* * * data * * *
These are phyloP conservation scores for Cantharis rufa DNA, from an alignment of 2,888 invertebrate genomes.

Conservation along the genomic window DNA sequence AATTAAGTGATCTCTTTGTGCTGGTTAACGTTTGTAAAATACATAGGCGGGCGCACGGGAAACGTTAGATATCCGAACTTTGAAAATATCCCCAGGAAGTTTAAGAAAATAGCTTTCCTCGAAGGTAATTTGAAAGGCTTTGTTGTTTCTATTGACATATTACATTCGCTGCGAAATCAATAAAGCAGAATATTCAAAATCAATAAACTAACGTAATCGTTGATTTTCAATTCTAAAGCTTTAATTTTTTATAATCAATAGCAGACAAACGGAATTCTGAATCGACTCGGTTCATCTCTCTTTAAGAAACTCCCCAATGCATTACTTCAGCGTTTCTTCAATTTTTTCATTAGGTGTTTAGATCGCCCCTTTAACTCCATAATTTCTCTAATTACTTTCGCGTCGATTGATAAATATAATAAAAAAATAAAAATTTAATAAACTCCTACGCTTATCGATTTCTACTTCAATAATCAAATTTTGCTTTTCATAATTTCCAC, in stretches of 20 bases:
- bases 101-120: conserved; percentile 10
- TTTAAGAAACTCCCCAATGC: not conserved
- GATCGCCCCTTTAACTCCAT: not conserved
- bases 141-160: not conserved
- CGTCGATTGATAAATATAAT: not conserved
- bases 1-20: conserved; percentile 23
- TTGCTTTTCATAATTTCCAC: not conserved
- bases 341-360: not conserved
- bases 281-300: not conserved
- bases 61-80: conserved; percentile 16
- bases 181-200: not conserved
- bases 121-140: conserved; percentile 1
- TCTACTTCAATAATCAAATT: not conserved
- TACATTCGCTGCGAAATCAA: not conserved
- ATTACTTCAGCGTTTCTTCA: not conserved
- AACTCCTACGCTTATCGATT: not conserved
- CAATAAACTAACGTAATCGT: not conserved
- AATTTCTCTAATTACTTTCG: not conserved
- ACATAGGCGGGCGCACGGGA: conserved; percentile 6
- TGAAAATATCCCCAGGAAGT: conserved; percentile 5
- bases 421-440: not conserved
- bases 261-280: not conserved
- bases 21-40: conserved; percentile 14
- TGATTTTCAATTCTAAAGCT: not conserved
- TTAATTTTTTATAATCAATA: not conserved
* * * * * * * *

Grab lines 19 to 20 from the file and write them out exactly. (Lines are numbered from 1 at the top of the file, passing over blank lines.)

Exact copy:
- CAATAAACTAACGTAATCGT: not conserved
- AATTTCTCTAATTACTTTCG: not conserved